We will protect significant natural features. The boundaries of Oklahoma City encompass a variety of well-preserved natural features, such as grasslands, riparian areas, upland forests, and sensitive aquifers, which contribute to the landscape in a number of ways. They contribute to our economic strength by increasing the attractiveness of the city, which improves competitiveness in the global marketplace. They provide ecosystem services, such as filtering water, cleaning the air, and providing food and habitat for birds that eat insect pests, and bees that pollinate crops. Moreover, they contribute to quality of life for residents and visitors, providing the benefits of recreation, beauty, and distinctive character.

Protection of significant natural resources is based on a map of Environmentally Sensitive Areas (ESAs), which has already been completed. The resulting regional inventory provides information for developers and property owners to use as they design developments to ensure they avoid impairing significant features. Using mapped ESAs as a baseline, we will elaborate a policy to protect ESAs that specifies methods to mitigate damage to natural features (see Chapter 2 for overview).

We will develop and protect a network of green spaces that preserves environmental assets and connects habitats for wildlife. An effective conservation plan will ensure not only that environmentally significant areas are protected, but also that they are connected via wildlife corridors, remain minimally fragmented by roads and other infrastructure, and represent the natural ecosystem diversity of the area.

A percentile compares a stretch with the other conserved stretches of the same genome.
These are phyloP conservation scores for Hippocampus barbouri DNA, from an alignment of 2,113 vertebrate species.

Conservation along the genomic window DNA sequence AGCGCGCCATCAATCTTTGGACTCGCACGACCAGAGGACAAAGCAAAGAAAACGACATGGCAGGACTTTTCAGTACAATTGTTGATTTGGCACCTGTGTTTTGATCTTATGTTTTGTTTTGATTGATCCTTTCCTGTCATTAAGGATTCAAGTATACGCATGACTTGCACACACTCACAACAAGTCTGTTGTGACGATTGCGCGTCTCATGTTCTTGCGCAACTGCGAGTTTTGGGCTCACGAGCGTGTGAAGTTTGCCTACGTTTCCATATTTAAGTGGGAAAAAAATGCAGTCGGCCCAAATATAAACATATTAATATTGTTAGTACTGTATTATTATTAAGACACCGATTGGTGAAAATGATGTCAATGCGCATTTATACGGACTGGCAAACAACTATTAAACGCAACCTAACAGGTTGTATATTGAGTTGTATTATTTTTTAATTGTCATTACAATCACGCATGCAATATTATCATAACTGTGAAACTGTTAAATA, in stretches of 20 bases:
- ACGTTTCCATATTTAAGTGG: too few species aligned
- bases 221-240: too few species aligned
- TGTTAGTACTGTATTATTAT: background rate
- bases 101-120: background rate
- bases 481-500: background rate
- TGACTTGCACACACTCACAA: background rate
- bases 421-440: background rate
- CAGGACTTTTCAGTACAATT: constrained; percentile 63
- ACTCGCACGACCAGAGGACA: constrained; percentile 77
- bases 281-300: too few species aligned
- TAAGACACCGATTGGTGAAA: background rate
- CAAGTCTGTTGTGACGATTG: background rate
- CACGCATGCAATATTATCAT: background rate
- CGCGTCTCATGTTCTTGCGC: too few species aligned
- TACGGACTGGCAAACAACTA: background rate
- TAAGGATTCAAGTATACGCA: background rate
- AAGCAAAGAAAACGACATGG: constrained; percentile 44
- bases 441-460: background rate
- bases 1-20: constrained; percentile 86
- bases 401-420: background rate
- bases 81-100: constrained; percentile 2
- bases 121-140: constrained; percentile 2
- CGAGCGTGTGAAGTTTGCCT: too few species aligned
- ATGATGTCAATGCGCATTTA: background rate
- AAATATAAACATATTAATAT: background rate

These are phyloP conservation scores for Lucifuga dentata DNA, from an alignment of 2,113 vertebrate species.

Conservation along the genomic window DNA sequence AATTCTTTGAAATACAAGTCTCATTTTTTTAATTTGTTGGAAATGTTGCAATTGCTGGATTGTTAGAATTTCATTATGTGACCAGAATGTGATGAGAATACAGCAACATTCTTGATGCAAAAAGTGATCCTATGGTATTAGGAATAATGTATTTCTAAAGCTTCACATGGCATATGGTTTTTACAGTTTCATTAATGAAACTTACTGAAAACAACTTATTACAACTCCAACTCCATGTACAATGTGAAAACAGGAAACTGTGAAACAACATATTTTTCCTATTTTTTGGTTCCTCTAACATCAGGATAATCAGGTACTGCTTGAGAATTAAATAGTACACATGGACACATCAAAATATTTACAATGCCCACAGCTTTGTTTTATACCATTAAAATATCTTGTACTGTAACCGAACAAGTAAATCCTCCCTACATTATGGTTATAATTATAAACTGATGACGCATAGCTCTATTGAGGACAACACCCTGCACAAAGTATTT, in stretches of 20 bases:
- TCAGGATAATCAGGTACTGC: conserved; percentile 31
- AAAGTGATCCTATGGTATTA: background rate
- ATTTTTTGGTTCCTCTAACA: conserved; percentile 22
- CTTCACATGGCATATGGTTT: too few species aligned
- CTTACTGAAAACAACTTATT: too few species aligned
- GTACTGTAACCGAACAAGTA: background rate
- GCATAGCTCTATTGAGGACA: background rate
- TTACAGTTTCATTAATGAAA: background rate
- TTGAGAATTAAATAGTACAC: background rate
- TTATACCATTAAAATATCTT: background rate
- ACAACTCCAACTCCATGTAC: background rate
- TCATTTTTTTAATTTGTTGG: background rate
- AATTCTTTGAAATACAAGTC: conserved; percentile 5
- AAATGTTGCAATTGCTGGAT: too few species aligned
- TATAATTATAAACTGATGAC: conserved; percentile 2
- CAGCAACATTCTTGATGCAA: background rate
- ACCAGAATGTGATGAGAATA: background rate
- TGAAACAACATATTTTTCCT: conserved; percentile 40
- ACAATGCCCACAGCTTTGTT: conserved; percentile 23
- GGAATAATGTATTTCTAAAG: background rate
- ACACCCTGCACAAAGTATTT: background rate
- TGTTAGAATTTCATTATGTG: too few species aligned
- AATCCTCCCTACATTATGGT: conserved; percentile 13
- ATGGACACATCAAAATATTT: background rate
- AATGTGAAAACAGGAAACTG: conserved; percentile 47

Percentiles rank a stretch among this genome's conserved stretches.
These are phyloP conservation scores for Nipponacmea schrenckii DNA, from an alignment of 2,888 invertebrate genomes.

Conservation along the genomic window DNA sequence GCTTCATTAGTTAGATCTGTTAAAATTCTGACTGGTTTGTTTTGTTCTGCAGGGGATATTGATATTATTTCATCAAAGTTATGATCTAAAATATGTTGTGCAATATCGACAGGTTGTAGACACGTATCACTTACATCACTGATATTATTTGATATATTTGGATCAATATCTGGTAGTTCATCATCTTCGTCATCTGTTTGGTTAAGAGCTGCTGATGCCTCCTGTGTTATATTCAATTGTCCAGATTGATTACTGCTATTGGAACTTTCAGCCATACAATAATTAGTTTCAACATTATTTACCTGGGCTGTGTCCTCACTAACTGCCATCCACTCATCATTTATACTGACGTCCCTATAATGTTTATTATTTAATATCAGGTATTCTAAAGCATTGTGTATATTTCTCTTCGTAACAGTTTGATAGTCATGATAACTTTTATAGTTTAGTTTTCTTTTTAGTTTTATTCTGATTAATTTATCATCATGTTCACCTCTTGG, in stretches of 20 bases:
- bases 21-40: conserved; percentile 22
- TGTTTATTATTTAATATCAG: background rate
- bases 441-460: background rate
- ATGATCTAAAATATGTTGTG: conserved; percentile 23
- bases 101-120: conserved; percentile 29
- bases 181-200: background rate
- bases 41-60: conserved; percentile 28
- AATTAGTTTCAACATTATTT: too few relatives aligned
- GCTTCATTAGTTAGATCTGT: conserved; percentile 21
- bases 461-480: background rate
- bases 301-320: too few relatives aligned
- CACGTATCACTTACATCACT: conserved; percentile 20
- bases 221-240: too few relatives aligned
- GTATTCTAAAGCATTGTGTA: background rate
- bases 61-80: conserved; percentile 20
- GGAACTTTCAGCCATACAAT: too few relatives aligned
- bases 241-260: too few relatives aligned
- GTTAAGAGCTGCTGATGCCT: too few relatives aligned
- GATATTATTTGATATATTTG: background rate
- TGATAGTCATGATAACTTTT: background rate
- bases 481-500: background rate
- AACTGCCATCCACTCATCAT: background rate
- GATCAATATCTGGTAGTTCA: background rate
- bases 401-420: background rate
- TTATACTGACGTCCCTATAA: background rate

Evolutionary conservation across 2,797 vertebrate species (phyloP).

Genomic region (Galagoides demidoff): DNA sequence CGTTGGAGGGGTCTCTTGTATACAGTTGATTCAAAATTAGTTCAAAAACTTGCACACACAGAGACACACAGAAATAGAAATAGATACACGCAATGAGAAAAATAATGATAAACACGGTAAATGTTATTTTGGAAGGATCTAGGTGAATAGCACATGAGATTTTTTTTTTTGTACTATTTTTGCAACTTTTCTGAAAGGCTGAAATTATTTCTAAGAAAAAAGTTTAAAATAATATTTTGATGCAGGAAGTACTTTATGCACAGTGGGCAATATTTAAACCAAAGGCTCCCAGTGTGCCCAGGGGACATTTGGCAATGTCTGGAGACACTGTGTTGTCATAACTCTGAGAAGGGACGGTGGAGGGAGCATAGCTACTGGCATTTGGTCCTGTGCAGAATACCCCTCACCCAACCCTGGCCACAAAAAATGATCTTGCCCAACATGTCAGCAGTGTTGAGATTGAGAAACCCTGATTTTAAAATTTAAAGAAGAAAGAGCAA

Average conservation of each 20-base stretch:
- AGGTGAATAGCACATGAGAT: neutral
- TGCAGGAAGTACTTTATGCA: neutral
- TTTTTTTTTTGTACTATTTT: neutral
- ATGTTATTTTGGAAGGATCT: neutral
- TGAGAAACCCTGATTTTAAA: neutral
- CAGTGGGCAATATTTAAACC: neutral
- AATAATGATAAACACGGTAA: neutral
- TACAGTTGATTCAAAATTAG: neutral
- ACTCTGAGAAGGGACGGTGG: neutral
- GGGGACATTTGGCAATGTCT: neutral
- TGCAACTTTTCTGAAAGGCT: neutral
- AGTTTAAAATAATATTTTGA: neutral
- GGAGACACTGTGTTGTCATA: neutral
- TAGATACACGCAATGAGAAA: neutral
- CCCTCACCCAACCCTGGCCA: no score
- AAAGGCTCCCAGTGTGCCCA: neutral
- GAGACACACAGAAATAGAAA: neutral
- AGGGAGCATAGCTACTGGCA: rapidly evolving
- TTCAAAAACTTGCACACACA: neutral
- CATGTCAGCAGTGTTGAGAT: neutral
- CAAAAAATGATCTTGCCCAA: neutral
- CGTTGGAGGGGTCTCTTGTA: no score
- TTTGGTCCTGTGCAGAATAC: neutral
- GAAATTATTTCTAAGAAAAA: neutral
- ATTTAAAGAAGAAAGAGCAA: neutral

Connectivity: Connections between protected areas maintain the viability of wildlife populations, enhance biodiversity by accommodating more species, and provide corridors that allow wildlife to move safely between habitats. Current development patterns often break connections between green spaces, particularly where they cross boundaries of ownership or development projects. We will identify opportunities to develop a connected network of ESAs and other green spaces using existing and potential trail corridors, greenways, open spaces, wetlands, forests, waterways, and natural areas. The resulting guidance for development will ensure that connections between green spaces are maintained.

Minimal fragmentation: Current practices allow large natural areas to be fragmented into multiple smaller areas by infrastructure, such as roads, fences, pipelines, and transmission lines. These features, as well as noise, disrupt the dispersal of plants and animals. Guidelines will be adopted to minimize fragmentation by directing infrastructure to locations with least impact, minimizing the amount of habitat disruption around the infrastructure, and utilizing best practices to restore damaged habitat.
Representativeness and heterogeneity: A strategy to protect ESAs will employ principles of representativeness and heterogeneity. Representativeness ensures that green spaces exemplify the range of natural diversity in our area, including diversity of species, ecosystems, and geology. Heterogeneity favors green spaces that include a mix of ecosystems closely grouped together, as these spaces are shown to harbor greater biodiversity than more homogenous green spaces.

We will develop a package of incentives and requirements to ensure developments near natural features minimize adverse impacts. The ESA inventory and green space network will be protected through a combination of requirements and incentives. Requirements will minimize disturbance of targeted areas with highest ecological value. In addition, because property owners and developers should not be penalized for responsible development of land near ESAs and corridors, we will establish tools and incentives for properties to be developed in ways that minimally impact natural areas and incorporate green features into their designs. For example, one such technique is conservation design, which preserves permanent open space while allowing an equal or greater development yield to that permitted by the site’s underlying zoning. Permanent open space is often protected through conservation easements, which may be donated to a public or nonprofit body in exchange for tax advantages.